(Pocket-lint) – The Asus ROG Flow X13 is a 13-inch ultraportable 2-in-1-style gaming laptop that’s tiny, lightweight and pretty fascinating too. It’s designed to be useful in many ways, thanks to a design that can be flipped into different positions.
When gaming, you can also connect it to the XG Mobile external GPU which doubles not only as a traditional eGPU but also as a hub for all your gaming peripherals and gear. This additional box of tricks not only boosts gaming performance with Nvidia’s RTX 3080 but also has a built-in 280W power module as well as connections for USB, Ethernet, DisplayPort and more.
So if you want something you can take with you to work, then come home and dock with a bigger monitor or TV for immersive gaming, then you can. In theory, it’s fantastic – and here’s why it’s greatly surprised and pleased us.
Compact portability and power
- AMD Ryzen 9 5980HS CPU
- Up to 32GB of LPDDR4X 4266MHz RAM
- Up to Nvidia GeForce GTX 1650 Max-Q GPU
- USB-C PD charger with fast-charging (60 per cent in 40 mins)
- 1TB NVMe
The Asus ROG Flow X13 is clearly a looker. It might be tiny, but it’s easy on the eye with stylish accents and design highlights that make it appealing. It has a swanky looking ridged effect on the lid and on the area that surrounds the keyboard, that’s oddly pleasant on the wrists. In classic ROG fashion, it’s also sturdily constructed with a nice solid frame that doesn’t flex or bend unnecessarily.
As a 2-in-1 with a touchscreen it means that when you’re not gaming on it, you can flip it and use it in tablet-style, or pop it into a tent or stand mode for easy content viewing. In tent mode it’ll also run cooler, which is an interesting highlight for gaming.
Despite its diminutive size, the Flow X13 has plenty on offer. There’s an AMD Ryzen 9 5980HS CPU, so it’s got great battery life for a start. Not as much as the 11 hours Asus claims, but certainly more than the other thin-and-light gaming laptops we’ve tried over the last few years.
Considering that it weighs just 1.3kg and is only 15mm thick, it’s also no slouch in terms of gaming specs. It packs an Nvidia GeForce GTX 1650 Max-Q graphics card into that slender body – which gives some fairly decent frame rates. Though that experience certainly depends on the game. We managed to get 60+fps on games like Forza Horizon 4, Back 4 Blood and Rage 2, but Far Cry 6 didn’t perform as well – even on lower settings.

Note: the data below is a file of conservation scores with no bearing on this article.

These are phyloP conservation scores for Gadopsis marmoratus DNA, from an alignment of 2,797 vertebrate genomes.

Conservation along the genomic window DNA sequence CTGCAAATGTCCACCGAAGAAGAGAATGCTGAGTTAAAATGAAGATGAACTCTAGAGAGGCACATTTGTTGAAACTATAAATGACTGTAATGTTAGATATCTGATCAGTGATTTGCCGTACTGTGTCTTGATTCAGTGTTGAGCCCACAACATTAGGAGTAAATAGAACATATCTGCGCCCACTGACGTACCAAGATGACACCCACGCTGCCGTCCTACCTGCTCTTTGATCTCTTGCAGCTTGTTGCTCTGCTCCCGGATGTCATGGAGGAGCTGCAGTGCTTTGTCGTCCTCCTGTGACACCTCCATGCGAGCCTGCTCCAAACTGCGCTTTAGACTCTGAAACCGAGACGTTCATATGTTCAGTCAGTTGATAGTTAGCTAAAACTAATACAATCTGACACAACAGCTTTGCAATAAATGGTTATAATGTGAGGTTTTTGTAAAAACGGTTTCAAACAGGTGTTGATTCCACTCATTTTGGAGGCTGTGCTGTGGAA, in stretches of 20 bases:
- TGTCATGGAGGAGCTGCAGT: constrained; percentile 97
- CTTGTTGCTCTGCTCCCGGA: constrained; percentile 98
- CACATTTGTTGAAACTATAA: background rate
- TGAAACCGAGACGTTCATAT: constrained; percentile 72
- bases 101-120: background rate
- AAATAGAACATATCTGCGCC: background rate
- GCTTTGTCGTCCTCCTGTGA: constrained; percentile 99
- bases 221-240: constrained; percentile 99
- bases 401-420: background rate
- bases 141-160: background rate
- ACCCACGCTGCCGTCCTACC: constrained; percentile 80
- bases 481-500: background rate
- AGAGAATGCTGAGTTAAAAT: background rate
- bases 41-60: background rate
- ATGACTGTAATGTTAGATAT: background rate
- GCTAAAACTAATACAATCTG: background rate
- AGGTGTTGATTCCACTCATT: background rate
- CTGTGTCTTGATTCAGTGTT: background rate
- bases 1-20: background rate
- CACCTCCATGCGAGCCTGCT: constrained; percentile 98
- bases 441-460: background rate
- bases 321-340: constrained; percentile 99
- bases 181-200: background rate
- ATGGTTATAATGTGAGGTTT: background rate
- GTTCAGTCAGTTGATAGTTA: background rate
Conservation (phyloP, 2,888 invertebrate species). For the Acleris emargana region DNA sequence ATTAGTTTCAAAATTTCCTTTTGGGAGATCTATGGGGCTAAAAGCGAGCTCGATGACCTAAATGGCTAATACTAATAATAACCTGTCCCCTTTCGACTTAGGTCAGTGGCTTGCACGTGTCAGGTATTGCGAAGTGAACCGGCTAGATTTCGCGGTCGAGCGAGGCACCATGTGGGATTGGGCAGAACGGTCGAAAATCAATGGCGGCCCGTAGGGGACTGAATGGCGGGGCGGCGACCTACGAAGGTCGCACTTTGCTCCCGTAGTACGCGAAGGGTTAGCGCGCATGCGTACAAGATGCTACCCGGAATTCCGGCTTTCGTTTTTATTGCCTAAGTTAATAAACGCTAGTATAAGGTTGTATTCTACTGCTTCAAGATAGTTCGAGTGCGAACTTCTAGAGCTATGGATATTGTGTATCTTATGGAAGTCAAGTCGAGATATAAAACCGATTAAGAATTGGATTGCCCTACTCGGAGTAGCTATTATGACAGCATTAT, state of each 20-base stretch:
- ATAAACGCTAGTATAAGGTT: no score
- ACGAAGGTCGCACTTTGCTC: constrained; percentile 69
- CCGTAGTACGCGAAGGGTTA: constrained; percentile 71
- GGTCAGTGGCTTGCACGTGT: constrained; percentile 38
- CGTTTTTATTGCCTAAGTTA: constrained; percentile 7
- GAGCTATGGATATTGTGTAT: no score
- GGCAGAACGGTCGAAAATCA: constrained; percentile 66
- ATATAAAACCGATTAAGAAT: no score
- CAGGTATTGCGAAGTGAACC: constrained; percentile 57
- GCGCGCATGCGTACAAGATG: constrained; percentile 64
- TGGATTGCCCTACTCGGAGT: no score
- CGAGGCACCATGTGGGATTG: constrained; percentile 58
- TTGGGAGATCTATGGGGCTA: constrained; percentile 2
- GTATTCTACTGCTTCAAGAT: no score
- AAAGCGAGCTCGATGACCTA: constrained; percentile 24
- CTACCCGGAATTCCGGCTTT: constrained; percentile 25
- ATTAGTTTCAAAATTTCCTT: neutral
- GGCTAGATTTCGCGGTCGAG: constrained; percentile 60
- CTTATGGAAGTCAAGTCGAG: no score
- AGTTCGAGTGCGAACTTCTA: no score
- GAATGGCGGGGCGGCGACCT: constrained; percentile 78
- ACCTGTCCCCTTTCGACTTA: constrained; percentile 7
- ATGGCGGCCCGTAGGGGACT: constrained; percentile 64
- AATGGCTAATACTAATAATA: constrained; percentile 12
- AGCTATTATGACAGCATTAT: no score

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One downside of the compact nature is the heat and noise. This is often an issue with ultra-thin gaming machines, but the positions of the fans on this laptop are particularly problematic if you’re gaming on your lap. We sat on the sofa to game and found that the position of the fans on the underside lead to the laptop getting too hot on our thighs.
Naturally, you can adjust the performance capabilities in the Asus Armoury Crate software. Increasing performance with turbo or performance mode gives you a frames-per-second boost, but also results in some fairly loud fan noise. The laptop’s speakers are good enough to overpower it for the most part, but the noise can be taxing at times.
One thing we do like about this machine is it’s able to run indie games and less taxing titles at decent frame rates while not plugged in. We used it to casually game on Obsidian Entertainment’s wonderful survival game Grounded and got smooth frame rates and a couple of hours play before it needed plugging in.
When you need more power, there’s always the XG Mobile external GPU.
Extra power and expandability
The Asus ROG Flow X13 isn’t without its problems. The compact frame is fairly limited in terms of ports as standard: there’s just one USB-A and one USB-C port. So if you’re plugging in a mouse and the power cable, then you can’t really connect anything else.
That’s where the XG Mobile external GPU comes in. This is a small box of tricks that holds a more powerful graphics card in the form of the RTX 3080. It connects to the laptop with a large XGm adapter on the left-hand side and then enhances the usability of the machine massively.
Obviously, the main appeal is the extra graphics power you then get access to, but it also has other features too. It acts as a power source, for a start. Meaning that you don’t need to use the standard USB-C power brick while you’re using it, which frees up that port on the right-hand side.